For the following code sample:

int f(int n) {
    if (n <= 0) {
        return 1;
    return f(n - 1) + f(n - 1)

I understand that the time complexity is $O(2^N)$. However, what I don't understand is how the space complexity is $O(N)$. The argument I have heard for this is that although we have $O(2^N)$ nodes in the tree total, only $O(N)$ exist at any given time. What does that mean, how is that so? If the recursive calls are going to be made until the base case is reached, then don't we have $O(2^N)$ calls to make instead of $O(N)$?

  • $\begingroup$ @Evil, I don't agree. Memoization would help with the running time. But the space complexity of the above algorithm is O(n). During your recursion, what is the maximum depth the stack will reach? If you think of the recursion tree, at each point in time you are going down a path to a single leaf (and you have wrapped the left subtree). $\endgroup$
    – megas
    Sep 25, 2016 at 22:28
  • $\begingroup$ @megas ok. my mistake, I do not know where it came from (maybe threads... nvm). Good answer. $\endgroup$
    – Evil
    Sep 25, 2016 at 22:57

1 Answer 1


The number of calls is indeed $O(2^{n})$. However, the memory footprint will be $O(n)$.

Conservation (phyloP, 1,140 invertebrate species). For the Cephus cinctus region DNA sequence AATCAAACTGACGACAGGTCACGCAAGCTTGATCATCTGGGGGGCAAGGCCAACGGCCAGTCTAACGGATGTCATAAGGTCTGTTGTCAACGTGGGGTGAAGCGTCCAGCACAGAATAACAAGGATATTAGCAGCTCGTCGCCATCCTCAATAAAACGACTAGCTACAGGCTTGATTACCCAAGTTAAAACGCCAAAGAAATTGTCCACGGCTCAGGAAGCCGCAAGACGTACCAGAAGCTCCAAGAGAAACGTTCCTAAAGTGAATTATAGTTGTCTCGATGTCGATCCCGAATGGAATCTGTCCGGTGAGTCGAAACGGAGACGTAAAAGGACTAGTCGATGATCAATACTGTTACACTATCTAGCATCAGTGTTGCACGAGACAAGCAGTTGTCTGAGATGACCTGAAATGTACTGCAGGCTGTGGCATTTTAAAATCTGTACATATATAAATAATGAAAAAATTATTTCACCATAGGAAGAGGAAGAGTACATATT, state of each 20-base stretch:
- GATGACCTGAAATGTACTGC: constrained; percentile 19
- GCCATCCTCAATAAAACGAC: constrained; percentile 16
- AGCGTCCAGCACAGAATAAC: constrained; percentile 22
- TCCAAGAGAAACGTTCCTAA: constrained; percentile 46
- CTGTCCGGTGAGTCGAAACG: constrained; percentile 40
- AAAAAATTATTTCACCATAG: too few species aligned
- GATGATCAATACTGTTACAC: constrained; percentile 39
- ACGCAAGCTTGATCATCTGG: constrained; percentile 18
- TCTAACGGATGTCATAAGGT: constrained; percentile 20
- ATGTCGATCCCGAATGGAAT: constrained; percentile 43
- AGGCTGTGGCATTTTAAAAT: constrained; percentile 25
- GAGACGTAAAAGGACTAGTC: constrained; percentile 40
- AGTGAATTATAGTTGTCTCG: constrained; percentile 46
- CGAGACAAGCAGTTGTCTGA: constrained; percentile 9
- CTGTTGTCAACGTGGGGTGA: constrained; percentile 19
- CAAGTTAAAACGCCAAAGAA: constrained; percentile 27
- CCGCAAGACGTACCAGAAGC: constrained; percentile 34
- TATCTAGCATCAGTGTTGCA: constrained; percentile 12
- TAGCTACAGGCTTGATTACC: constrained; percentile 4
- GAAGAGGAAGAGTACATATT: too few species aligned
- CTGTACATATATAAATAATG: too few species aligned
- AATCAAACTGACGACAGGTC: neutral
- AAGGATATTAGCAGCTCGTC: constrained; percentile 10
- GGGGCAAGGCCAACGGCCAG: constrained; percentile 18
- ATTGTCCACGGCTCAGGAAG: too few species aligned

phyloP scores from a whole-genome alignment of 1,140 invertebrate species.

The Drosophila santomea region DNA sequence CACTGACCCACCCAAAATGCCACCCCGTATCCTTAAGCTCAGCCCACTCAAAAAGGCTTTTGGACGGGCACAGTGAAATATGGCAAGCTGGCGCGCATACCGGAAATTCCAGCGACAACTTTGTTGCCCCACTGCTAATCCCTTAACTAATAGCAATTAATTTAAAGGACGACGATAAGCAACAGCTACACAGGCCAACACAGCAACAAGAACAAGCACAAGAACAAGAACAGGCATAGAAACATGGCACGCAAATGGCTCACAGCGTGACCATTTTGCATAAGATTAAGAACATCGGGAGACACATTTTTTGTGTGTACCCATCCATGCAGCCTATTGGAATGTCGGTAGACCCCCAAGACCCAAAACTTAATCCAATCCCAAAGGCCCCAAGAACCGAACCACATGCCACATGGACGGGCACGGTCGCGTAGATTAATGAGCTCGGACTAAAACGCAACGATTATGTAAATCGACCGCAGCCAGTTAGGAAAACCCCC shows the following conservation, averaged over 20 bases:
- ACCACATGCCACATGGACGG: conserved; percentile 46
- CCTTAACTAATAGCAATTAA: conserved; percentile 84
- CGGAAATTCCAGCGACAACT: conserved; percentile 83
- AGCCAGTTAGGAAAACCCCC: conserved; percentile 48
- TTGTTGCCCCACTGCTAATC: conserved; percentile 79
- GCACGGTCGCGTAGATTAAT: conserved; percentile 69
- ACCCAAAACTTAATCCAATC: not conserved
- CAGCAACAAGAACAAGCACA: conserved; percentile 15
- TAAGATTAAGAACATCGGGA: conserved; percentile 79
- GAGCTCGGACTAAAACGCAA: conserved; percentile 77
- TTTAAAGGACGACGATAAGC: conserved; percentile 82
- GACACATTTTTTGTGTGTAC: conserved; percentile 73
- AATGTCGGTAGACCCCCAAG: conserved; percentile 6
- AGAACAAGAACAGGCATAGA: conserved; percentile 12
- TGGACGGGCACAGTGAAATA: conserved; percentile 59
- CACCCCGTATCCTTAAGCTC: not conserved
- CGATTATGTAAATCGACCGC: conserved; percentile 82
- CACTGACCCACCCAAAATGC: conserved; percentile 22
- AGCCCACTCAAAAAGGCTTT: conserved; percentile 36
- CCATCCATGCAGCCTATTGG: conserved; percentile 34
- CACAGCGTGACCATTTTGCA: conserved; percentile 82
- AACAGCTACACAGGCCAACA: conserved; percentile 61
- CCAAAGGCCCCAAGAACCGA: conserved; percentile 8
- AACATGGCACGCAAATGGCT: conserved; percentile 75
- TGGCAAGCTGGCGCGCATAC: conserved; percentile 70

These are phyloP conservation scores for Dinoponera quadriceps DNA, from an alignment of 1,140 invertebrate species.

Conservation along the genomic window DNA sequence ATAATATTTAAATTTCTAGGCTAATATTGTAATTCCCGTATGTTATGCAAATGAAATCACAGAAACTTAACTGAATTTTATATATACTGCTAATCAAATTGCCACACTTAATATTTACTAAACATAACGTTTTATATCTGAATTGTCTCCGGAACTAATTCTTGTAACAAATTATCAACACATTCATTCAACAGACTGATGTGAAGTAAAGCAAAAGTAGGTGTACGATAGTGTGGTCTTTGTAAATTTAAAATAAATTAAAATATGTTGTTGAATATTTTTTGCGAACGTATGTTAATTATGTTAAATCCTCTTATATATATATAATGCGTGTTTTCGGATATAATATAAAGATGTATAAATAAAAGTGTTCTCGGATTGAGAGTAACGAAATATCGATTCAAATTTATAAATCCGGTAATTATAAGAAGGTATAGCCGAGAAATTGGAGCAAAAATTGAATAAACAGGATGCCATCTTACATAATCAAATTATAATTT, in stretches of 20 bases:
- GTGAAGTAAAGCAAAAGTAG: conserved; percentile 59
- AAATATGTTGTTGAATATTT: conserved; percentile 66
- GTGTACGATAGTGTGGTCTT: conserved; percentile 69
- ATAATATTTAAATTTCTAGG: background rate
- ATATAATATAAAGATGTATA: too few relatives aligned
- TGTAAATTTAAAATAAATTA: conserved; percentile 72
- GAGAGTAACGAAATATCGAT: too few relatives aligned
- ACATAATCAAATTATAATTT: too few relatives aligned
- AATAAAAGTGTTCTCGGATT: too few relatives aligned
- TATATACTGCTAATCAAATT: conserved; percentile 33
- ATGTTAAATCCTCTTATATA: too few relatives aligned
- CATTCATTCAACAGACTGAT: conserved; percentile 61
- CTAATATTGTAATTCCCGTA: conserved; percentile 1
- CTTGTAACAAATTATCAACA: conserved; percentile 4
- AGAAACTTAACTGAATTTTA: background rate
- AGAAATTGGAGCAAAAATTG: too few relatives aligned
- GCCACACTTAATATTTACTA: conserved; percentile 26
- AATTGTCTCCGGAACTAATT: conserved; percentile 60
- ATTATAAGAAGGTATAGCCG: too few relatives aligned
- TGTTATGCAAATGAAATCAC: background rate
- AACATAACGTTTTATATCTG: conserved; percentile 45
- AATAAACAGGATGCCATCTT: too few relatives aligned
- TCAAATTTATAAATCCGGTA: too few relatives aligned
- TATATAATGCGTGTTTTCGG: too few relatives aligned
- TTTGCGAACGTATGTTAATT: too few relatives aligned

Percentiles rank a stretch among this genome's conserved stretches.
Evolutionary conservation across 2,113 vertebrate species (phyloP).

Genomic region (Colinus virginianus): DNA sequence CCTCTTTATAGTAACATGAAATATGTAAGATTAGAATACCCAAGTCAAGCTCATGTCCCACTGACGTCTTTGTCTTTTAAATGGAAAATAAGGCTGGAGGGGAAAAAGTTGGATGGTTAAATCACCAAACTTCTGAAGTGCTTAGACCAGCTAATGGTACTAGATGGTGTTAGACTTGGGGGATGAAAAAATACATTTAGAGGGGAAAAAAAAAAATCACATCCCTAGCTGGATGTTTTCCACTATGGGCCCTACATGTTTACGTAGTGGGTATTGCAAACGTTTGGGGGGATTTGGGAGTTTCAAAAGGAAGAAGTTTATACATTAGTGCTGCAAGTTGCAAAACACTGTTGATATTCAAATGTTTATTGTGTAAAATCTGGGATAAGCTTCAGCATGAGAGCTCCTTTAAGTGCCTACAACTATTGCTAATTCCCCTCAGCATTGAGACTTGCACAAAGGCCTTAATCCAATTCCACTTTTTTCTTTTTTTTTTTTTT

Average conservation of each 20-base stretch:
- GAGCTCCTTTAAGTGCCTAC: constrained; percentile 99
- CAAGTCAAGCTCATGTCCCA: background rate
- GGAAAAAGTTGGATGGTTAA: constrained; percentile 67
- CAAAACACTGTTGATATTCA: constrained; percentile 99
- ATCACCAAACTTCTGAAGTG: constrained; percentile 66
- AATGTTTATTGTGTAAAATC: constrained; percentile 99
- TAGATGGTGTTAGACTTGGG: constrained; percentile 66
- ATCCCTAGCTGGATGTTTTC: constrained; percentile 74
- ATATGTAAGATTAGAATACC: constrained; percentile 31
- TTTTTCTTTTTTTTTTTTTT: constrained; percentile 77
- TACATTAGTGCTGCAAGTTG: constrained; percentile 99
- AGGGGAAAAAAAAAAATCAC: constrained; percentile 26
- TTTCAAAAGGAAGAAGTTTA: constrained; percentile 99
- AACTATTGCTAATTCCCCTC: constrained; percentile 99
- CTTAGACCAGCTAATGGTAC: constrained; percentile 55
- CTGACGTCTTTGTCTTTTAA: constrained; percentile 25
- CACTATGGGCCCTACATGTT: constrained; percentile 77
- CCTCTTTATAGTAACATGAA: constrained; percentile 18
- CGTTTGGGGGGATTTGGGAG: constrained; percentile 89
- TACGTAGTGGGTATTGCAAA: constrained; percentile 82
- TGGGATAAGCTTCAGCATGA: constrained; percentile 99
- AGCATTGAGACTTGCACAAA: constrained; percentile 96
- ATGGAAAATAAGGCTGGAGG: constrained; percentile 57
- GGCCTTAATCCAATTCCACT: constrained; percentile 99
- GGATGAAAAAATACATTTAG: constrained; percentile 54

I guess the point is to clarify how the memory stack works during a recursion. Perhaps the easiest way is to draw a recursion tree to follow the recursive calls. Lets see how the size of the stack changes during these calls through a very small example.

Lets say you want to compute $f(1)$. Your tree will have only three nodes: the root ($f(1)$), a left child ($f(0)$) and a right child ($f(0)$).

Initially the stack is empty. We invoke the function with argument $n=1$. We store what we need in the stack (e.g., temporary variables of this call). This takes constant space, and for convenience lets say that stack size is now equal to $1$.

Next, we invoke the left child $f(0)$. The stack size becomes 2. But $f(0)$ returns immediately. So the stack size is back to 1.

Next, we invoke the right child $f(0)$. The stack size is now 2. $f(0)$ immediately returns 1. So the stack size is now back to 1.

Back at the root node, $f(1)$ has computed both the left and right child and returns its value. The stack size is now 0.

This was a very small example, but you see the stack size was never $3$ (equal to the size of the recursion tree) because the memory stack grows and shrinks as you traverse the tree. For a larger example, you will see that when you visit a node (i.e. at some point of the recursion), any memory you used for the left subtree has now been cleared. You only need memory for the nodes between the root and the current node. Hence, the maximum size is equal to the depth of the tree which is $O(n)$.


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